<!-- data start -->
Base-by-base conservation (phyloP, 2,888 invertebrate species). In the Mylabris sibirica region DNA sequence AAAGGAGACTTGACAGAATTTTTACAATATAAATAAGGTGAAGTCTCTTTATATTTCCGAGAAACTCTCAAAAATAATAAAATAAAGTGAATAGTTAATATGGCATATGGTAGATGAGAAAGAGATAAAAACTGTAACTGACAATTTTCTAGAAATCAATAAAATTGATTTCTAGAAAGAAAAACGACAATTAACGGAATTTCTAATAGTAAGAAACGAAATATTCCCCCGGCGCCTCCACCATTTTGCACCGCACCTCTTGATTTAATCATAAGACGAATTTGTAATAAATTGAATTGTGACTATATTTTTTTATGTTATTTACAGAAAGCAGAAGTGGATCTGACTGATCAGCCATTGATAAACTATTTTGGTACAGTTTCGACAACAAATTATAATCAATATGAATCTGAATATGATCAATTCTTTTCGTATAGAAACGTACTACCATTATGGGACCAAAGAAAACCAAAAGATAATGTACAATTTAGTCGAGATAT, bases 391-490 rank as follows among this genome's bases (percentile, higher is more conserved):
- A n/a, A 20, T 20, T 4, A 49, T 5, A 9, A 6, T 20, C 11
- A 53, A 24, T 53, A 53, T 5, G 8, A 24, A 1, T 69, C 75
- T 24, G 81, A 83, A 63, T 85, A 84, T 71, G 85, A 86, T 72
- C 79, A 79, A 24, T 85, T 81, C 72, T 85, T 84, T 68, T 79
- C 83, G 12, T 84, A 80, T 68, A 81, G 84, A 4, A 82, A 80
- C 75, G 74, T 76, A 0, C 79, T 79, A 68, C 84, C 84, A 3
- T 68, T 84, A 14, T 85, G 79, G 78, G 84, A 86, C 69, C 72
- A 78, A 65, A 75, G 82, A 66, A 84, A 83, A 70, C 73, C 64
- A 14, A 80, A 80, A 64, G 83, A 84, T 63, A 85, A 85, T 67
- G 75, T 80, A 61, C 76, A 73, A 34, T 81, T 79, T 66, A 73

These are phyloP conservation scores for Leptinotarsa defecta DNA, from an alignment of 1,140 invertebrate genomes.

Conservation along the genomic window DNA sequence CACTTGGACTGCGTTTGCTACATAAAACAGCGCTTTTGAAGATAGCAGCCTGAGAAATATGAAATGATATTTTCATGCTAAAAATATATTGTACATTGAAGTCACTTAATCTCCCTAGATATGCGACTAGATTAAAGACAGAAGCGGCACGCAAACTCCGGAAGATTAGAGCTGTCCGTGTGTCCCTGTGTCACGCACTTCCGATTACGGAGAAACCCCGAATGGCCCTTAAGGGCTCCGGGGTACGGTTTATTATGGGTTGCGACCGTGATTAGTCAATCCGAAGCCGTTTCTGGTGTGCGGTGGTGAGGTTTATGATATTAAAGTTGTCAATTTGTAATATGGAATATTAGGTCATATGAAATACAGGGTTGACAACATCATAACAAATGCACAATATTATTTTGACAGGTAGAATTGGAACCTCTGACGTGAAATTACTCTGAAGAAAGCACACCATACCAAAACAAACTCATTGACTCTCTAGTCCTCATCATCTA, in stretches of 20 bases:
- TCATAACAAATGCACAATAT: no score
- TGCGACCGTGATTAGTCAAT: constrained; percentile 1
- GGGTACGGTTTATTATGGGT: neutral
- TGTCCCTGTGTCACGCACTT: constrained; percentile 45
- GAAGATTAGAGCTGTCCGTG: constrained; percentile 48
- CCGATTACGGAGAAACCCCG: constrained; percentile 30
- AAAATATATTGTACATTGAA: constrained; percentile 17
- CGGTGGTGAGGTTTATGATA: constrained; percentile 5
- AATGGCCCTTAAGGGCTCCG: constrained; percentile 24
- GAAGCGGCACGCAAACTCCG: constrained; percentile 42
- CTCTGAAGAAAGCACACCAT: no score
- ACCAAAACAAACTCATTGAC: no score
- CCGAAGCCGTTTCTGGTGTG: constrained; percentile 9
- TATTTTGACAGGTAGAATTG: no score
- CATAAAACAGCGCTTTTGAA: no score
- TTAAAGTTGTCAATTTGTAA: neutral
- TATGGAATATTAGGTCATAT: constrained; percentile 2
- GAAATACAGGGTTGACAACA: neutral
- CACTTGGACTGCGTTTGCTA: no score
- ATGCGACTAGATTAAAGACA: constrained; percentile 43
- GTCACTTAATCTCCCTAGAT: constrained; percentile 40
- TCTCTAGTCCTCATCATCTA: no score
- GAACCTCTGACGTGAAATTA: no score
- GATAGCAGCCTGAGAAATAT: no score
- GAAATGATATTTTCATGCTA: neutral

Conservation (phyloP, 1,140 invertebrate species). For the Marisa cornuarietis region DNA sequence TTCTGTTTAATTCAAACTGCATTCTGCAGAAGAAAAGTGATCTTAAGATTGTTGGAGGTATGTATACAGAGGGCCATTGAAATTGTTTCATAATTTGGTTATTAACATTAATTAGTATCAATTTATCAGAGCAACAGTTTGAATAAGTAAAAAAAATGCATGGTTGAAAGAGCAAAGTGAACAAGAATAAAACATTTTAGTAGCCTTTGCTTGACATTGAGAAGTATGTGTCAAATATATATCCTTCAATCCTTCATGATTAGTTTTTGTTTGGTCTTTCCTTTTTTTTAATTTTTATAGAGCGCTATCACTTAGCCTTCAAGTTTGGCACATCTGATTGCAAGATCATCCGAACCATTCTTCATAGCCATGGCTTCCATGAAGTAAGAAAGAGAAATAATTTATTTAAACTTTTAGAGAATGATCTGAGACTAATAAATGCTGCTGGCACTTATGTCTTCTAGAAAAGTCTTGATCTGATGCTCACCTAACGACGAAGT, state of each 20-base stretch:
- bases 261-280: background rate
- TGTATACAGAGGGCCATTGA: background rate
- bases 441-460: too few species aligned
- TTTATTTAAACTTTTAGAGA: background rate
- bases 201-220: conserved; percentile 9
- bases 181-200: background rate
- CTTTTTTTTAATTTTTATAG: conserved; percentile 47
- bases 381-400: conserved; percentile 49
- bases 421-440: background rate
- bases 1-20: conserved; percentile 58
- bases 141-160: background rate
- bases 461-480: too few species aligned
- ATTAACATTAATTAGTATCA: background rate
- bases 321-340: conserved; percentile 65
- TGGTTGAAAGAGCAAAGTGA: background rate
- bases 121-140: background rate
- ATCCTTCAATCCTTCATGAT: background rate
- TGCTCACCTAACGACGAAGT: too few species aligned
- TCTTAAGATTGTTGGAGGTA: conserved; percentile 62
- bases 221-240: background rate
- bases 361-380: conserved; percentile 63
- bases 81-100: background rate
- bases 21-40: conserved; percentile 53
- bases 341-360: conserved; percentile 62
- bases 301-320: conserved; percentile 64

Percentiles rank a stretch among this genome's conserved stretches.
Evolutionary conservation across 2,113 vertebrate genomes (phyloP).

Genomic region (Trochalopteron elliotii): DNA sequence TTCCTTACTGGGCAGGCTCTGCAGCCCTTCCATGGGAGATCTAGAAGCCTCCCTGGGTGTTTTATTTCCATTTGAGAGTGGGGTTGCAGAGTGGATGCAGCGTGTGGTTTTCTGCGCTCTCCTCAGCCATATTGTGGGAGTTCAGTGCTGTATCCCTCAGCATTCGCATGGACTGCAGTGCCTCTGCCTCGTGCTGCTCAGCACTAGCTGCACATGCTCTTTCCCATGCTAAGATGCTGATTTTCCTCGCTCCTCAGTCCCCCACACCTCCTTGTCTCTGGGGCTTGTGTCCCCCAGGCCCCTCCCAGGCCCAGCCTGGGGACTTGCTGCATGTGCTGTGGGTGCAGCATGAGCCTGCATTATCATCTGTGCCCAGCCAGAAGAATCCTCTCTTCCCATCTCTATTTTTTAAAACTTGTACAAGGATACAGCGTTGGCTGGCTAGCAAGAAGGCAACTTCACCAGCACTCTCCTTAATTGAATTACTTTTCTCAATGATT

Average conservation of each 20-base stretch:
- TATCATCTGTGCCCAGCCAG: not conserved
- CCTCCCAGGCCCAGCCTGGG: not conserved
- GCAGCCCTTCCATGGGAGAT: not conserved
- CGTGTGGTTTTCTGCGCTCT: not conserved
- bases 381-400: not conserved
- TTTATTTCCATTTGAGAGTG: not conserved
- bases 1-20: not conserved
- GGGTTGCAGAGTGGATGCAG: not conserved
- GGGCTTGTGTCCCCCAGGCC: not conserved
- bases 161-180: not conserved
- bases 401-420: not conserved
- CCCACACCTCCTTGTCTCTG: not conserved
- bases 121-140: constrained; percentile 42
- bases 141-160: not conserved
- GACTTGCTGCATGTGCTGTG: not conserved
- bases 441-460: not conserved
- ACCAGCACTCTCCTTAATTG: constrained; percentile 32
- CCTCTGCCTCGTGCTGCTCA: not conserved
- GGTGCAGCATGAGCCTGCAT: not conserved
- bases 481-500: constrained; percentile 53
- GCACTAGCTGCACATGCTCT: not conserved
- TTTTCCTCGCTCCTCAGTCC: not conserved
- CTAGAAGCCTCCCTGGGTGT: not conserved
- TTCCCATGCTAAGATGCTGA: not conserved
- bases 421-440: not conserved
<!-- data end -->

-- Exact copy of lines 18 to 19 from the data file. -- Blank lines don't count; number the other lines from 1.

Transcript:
- GAAGATTAGAGCTGTCCGTG: constrained; percentile 48
- CCGATTACGGAGAAACCCCG: constrained; percentile 30